A proposed cut in funding for Hawke's Bay Tourism could cost the region hundreds of millions of dollars.

Last week Hawke's Bay Regional (HBRC) Council adopted the consultation document for its Long Term Plan, called "Facing Our Future 2018-28", which proposed to cut Hawke's Bay Tourism funding by $1.8 million over three years, meaning a rates reduction of 1.6 per cent.

However, there has been opposition to this by the tourism industry as well as members of the public who have signed an online petition.

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Hawke's Bay Tourism general manager Annie Dundas said while she and the industry appreciated the funding from HBRC and understood the need for a focus on rates and the environment, the proposed cut would be costly.

"Tourism benefits the whole community, everybody wins from tourism."

Visitor spending hit $630 million last year and was predicted to be at $830 million by 2021 but without the funding hundreds of millions of dollars could be lost over time, she said.

Less money would mean Hawke's Bay Tourism's ability to promote the region around the country and overseas would be reduced resulting in fewer visitors and less spending at tourism operators, restaurants, hotels, supermarkets and petrol stations.

HBRC chairman Rex Graham said the funding was dramatically increased two years ago in a very close council vote.

This round of funding was also a close vote but the majority of councillors felt the industry should be standing on its own feet like other commercial industries such as pipfruit which doesn't receive any funding.

Hawke's Bay Tourism had done a wonderful job in promoting the region and met all its key performance indicators but councillors decided the ratepayers were not the ones who should be funding the industry, he said.

"They need to look at ways of recouping the money from the industry."

However, Ms Dundas said the tourism industry already contributed considerably to Hawke's Bay Tourism and probably could not contribute much more.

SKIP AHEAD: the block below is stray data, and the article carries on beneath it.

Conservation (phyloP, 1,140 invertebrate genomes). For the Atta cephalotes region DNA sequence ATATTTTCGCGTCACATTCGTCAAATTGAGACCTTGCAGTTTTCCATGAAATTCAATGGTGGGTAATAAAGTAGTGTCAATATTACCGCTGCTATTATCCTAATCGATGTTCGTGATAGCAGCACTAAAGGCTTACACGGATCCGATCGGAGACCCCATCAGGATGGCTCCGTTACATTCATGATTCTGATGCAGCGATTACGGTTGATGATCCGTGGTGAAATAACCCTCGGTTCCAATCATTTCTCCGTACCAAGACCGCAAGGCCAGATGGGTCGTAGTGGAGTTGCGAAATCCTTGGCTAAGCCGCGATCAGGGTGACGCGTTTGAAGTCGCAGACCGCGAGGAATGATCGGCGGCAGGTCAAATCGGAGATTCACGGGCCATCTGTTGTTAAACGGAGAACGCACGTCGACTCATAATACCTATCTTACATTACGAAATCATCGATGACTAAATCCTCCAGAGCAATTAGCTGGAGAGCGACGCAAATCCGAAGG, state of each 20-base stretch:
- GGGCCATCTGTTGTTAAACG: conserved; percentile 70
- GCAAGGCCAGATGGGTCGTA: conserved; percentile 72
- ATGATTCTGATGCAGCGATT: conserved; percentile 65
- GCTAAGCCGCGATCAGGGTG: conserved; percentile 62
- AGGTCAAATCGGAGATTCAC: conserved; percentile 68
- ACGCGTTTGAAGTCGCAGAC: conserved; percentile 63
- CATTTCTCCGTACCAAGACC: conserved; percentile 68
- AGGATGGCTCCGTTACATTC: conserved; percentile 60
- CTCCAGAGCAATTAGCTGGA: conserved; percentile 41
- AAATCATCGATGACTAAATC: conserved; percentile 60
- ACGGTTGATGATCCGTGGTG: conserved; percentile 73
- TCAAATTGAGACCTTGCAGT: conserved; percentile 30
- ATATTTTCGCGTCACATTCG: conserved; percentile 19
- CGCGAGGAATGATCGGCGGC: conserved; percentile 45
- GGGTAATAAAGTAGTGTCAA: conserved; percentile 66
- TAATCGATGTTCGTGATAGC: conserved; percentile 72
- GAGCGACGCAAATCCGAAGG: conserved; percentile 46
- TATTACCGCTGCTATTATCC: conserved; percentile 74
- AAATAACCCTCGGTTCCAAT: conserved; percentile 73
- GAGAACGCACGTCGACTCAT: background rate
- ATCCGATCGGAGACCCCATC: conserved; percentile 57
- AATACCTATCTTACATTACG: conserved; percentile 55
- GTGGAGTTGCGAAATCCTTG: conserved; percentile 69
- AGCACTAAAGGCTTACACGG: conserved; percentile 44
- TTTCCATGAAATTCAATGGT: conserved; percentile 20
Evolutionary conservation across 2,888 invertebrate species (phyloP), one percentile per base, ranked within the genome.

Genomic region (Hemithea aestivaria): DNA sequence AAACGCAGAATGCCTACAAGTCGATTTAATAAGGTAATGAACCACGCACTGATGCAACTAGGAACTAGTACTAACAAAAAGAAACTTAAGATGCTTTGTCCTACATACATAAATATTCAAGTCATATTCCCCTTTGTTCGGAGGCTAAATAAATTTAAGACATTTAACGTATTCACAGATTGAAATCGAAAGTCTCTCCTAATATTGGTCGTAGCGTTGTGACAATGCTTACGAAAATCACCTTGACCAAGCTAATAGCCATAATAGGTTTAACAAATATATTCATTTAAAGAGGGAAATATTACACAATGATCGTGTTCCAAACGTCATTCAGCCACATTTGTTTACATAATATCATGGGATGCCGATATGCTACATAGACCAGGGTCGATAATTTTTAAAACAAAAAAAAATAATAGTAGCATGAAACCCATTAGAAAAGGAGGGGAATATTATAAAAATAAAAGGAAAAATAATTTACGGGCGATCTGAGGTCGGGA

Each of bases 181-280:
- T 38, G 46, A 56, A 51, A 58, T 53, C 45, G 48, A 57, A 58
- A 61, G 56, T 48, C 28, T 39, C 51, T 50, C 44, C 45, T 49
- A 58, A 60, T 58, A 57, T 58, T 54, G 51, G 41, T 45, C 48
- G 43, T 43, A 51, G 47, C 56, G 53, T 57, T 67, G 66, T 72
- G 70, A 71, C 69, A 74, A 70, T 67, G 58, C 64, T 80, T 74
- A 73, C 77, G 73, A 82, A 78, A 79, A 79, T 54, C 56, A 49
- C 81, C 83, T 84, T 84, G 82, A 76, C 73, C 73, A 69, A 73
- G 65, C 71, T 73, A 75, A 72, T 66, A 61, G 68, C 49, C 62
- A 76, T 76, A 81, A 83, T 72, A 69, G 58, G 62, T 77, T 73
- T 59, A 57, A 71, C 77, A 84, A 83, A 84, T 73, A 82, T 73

Also, because everyone benefited from tourism, not just industry operators, the previous funding model which equated to $26 per ratepayer was considered fair and in line with other regions, she said.

Hawke's Bay Tourism Industry Association chairman Neil Barber, who sits on the Hawke's Bay Tourism board in this capacity, said he was also grateful for the funding but was disappointed in the decision because it would directly result in a drop in visitors numbers and spending in the region.

"The promotion of the region will dry up."

While the lack of funding wouldn't be apparent immediately things like seasonal promotions would be reduced and the region wouldn't be in the forefront of people's minds.

"A vibrant tourism industry benefits everyone.

"Eventually there is a point if people aren't aware of the region they cease coming."

Art Deco Trust general manager Shane Gorst said Hawke's Bay Tourism had been a major contribution to the growth of his organisation in recent years.

"A lack of funding and the subsequent drop in capacity to continue their important work would have a significant impact on us and the many tourism-based businesses that operate here in Hawke's Bay.

"Local operators would never be able to pick up the tab and deliver anywhere near the volume or quality of promotional activity delivered by Annie and her team and this would undoubtedly lead to a drop in visitor numbers over time."

A petition has been started by a Hawke's Bay resident on change.org asking for the current level of funding to be maintained.

"If Hawke's Bay is not promoted competitively, visitors will stop coming here and choose other destinations which will result in a significantly reduced visitor spend, less jobs and less business growth," the petition said.

The petition can be accessed here:

Protect the Hawke's Bay Visitor Industry